|Matthew Henry's Concise Commentary|
119:81-88 The psalmist sought deliverance from his sins, his foes, and his fears. Hope deferred made him faint; his eyes failed by looking out for this expected salvation. But when the eyes fail, yet faith must not. His affliction was great. He was become like a leathern bottle, which, if hung up in the smoke, is dried and shrivelled up. We must ever be mindful of God's statutes. The days of the believer's mourning shall be ended; they are but for a moment, compared with eternal happiness. His enemies used craft as well as power for his ruin, in contempt of the law of God. The commandments of God are true and faithful guides in the path of peace and safety. We may best expect help from God when, like our Master, we do well and suffer for it. Wicked men may almost consume the believer upon earth, but he would sooner forsake all than forsake the word of the Lord. We should depend upon the grace of God for strength to do every good work. The surest token of God's good-will toward us, is his good work in us.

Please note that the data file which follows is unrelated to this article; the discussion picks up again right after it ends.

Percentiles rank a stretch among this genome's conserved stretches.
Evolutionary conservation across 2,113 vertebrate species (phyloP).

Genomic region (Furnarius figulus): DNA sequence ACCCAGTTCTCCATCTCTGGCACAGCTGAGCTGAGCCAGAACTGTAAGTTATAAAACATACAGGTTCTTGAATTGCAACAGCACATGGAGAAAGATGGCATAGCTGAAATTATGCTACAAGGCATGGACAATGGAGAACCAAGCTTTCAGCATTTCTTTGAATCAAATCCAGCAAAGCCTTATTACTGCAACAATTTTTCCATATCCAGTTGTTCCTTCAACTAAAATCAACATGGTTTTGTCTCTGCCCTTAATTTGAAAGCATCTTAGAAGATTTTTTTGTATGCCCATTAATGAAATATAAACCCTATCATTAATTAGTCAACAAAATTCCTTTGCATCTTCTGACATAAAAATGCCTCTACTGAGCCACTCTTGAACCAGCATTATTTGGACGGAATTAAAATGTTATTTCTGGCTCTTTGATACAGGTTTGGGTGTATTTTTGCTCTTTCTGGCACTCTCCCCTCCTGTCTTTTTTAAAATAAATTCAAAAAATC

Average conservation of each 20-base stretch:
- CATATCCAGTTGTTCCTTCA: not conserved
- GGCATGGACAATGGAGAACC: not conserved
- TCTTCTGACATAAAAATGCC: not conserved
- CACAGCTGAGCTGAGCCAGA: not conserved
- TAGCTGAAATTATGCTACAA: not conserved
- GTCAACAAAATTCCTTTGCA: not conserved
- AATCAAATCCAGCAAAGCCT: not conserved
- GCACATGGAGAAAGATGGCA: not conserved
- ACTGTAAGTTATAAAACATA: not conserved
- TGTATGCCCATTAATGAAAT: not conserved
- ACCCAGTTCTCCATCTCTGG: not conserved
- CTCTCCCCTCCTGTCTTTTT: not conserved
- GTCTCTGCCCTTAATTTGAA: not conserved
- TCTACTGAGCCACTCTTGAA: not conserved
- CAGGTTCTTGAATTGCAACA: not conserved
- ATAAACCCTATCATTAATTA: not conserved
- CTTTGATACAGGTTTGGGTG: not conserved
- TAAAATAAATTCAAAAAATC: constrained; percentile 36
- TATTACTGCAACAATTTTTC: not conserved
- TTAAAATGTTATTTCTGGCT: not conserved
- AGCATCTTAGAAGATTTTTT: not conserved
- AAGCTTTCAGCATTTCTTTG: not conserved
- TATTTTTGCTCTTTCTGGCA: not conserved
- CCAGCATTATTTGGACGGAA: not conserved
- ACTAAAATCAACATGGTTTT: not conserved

Verse 86. - All thy commandments are faithful; literally, are faithfulness. This is said in respect of the promises attached to them. They (i.e. my enemies) persecute me wrongfully; or, "with lies" - lyingly (comp. vers. 69, 78). Help thou me; i.e. help me against them, so that their "lies" may do me no harm.
Gill's Exposition of the Entire Bible
All thy commandments are faithful,.... Or, "faithfulness" (x) they are made by a faithful God, who is holy, just, and true; they command faithfulness, sincerity, and uprightness; and require men to love their neighbours as themselves, and to do all they do faithfully, cordially, and affectionately; they are to be done in truth and faithfulness, in charity, out of a pure heart, and faith unfeigned; and therefore to dig pits for men must not be after, but contrary, to the law of God;
they persecute me wrongfully; without a cause, purely out of ill will and for religion's sake; which, as it is an argument with the saints to bear persecution patiently, it is used as an argument with the Lord, to arise and appear on the behalf of his persecuted ones, as follows:
help thou me; against my persecutors, and out of their hands: God is able to help his people; he has promised to do it; it may be expected from him; and he is a present help in time of trouble. This is a suitable petition in the mouths of God's people, and should be a prayer of faith.
(x) "fides", Tigurine version, Piscator; "veritas et fidelitas", Michaelis; so Ainsworth.
Psalm 119:86 Parallel Commentaries
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